For ease of calculation, I rounded off all numbers at the second decimal place. The round-off error then results in several instances where fall times for particular stages are given as equal when they differ slightly. However, since we are dealing with only 320 meters, the roundoff effect shouldn't affect the results enough to change the implications.

Kinematic free-fall equations yield:

vimpact = (vo2 + 19.6x)1/2

t = (vi - vo)/9.8

For two levels of resistance above ground, I use heights of 320-108, 320-108-106. There are another 106 meters to the ground.

Below is a table for x = 108, 106, 106; k = 2

Stage 1
vo = 0
vi = 28
t = 4.69

Stage 2
vo = 14
vi = 47.68
t = 3.44

Stage 3
vo = 23.84
vi = 51.44
t = 2.82

Stage 4
The final stage models the roof collapsing 100 meters to the ground with negligible resistance
vo = 51.44
t = 1.68

Total fall time: 12.68 seconds

I omit the remaining tables
x = 108, 106, 106, k = 3

Total fall time: 12.7 seconds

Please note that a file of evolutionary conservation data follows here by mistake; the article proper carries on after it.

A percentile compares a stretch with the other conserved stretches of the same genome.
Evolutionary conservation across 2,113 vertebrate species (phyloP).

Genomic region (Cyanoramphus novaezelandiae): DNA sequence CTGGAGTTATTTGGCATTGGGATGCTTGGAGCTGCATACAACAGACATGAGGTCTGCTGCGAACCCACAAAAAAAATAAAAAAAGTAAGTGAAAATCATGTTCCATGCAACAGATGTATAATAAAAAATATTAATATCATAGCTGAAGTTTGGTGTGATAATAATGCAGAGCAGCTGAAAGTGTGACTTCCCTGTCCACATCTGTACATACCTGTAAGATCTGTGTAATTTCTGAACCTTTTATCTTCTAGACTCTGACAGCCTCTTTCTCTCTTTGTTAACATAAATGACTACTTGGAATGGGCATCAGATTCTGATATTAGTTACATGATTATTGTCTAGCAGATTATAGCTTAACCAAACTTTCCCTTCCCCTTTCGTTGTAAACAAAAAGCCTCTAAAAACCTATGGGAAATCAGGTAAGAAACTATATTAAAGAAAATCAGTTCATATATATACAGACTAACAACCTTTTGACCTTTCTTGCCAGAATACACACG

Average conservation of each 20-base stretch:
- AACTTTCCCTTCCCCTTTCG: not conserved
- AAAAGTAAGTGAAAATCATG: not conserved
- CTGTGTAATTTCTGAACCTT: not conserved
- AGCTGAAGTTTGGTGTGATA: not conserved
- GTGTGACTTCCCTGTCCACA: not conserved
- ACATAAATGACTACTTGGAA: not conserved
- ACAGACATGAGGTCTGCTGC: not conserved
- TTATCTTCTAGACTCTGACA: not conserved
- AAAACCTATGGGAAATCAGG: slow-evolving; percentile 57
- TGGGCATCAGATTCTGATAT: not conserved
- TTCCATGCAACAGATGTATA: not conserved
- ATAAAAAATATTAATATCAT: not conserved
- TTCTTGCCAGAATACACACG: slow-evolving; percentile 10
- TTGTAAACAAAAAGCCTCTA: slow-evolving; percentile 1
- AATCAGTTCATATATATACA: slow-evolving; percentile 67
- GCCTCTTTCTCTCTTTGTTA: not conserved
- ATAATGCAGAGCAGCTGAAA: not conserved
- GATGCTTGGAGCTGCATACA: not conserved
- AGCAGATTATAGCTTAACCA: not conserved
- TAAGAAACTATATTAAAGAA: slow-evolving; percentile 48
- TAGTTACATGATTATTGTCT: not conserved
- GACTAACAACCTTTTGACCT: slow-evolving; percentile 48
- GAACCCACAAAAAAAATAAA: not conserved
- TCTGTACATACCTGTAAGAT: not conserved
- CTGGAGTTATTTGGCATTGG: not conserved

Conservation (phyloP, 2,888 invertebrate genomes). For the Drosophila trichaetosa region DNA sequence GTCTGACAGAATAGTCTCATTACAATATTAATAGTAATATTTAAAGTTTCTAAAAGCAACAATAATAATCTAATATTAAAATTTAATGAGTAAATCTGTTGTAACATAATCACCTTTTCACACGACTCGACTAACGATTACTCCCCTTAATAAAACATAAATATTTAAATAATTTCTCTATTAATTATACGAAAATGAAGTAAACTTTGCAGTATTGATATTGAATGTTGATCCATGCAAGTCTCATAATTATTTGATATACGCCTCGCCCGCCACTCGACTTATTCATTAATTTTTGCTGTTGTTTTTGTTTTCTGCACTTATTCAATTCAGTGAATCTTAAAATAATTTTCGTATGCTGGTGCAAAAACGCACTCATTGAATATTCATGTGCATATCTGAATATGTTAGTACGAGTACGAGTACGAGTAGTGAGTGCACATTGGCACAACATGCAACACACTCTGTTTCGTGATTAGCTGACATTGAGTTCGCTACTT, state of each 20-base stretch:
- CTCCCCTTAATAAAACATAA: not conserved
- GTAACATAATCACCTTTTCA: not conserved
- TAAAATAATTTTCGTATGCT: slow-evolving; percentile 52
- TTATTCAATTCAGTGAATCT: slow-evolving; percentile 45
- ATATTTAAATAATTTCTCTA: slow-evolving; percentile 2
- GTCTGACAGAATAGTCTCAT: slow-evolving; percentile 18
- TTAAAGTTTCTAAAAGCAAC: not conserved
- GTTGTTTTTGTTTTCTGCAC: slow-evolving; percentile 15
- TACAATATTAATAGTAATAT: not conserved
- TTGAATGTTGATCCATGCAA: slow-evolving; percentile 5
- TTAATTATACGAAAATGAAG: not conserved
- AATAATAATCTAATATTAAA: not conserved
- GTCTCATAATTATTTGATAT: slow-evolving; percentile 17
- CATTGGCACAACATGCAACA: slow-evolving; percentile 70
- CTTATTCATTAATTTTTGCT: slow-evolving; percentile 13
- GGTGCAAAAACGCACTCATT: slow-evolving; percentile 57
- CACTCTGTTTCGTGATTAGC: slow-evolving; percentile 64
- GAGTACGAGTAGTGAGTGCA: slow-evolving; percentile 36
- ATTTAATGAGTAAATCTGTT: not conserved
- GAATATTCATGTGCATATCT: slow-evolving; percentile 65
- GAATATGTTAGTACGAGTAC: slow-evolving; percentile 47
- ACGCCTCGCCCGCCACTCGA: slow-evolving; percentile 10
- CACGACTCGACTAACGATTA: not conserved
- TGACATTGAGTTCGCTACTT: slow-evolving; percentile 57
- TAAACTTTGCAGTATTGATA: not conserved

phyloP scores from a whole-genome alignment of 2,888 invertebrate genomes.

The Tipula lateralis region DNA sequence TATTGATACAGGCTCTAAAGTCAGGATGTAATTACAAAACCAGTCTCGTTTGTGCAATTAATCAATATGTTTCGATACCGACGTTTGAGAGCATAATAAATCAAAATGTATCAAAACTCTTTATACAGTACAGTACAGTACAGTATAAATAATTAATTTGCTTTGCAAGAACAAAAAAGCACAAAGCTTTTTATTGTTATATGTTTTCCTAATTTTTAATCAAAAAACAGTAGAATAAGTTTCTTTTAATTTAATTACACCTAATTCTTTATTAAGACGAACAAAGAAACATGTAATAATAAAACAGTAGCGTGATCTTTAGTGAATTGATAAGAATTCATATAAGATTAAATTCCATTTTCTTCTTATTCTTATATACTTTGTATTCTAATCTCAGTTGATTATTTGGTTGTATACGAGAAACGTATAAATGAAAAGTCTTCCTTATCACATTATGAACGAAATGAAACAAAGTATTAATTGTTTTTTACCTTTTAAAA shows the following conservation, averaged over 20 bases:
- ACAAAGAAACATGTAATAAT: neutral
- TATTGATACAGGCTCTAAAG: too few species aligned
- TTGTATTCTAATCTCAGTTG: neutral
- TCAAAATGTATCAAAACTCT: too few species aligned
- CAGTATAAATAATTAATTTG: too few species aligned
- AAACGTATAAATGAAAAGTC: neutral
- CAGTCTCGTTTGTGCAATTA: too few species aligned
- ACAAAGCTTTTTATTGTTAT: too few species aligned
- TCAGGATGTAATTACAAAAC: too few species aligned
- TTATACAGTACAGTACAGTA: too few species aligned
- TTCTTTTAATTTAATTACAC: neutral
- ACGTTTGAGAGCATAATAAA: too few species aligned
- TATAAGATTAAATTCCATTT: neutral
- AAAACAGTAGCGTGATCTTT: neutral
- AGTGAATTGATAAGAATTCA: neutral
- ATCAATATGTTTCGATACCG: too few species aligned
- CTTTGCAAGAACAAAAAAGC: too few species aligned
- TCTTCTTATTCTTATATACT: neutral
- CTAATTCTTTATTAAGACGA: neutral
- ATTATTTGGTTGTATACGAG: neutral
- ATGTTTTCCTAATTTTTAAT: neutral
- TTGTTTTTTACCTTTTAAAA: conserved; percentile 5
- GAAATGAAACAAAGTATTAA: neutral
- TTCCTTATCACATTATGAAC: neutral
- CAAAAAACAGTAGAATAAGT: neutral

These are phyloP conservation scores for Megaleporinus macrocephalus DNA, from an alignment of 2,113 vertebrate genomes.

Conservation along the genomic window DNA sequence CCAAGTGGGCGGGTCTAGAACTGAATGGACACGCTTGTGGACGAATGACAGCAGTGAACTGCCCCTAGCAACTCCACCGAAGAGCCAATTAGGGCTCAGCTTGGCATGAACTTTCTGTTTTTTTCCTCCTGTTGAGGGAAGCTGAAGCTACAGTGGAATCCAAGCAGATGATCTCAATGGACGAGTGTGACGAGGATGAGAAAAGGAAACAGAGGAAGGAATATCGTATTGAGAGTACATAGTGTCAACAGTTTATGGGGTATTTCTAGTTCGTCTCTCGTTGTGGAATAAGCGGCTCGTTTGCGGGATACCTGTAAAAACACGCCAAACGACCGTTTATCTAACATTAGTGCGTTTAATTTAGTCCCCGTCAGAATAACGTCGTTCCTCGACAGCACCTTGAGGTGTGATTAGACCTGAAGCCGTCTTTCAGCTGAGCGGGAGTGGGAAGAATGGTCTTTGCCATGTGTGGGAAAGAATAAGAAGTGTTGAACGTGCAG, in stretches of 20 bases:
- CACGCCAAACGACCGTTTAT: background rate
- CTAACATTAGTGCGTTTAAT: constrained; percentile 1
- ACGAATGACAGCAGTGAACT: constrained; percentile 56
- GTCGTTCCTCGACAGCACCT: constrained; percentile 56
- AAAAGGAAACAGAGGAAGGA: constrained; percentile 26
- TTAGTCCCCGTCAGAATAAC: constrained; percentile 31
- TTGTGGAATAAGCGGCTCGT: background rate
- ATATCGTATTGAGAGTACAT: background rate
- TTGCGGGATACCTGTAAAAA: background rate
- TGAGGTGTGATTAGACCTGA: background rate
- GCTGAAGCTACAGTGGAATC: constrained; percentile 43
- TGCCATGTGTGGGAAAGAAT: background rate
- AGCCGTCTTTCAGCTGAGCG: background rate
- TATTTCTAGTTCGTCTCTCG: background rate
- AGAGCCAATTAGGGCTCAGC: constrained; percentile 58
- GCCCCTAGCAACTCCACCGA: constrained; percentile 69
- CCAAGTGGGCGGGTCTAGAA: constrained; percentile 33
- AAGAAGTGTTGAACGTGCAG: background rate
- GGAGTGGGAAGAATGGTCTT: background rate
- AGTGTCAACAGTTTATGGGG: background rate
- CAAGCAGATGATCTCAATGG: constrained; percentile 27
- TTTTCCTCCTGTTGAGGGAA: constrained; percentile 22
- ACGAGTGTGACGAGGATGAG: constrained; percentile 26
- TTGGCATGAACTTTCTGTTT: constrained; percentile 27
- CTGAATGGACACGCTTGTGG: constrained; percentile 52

x = 108, 106, 106, k = 3.5

Total fall time: 13.73 seconds
x = 80, k = 2

Total fall time: 13.08 seconds
x = 80, k = 3

Total fall time: 14.62 seconds
x = 80, k = 3.5

Total fall time: 14.92 seconds
x = 40, k = 2

Total fall time: 16.85 seconds
x = 40, k = 3

Total fall time: 19.5 seconds

Now these estimates must be regarded as extreme lower bounds because serious sources of resistance have been ignored. Also, assuming symmetrical collapse and leveling of the core, the last calculation is the most reasonable of the set.

Now if we accept NIST's reported time estimate for WTC2, then a new investigation into the cause of collapse is undeniably warranted.

If we accept my non-authoritative 15-second estimate, the NIST theory still has only limited plausibility because their model could only conceivably work only when our parameters are far too generous.

Elastic collision
When one mass is at rest, the elastic collision [see footnote B] formula, with i indicating pre-collision and f post-collision, is

v1f = v1i(m1 - m2)/(m1 + m2)

v2f = v1i(2m1/(m1 + m2)
We now examine x = 80 meters and m1 = m2.

In this case the post-collision velocity of block 2 is simply that of block 1 prior to collision. The post-collision velocity of block 1 is 0 (in our free-fall frame of reference).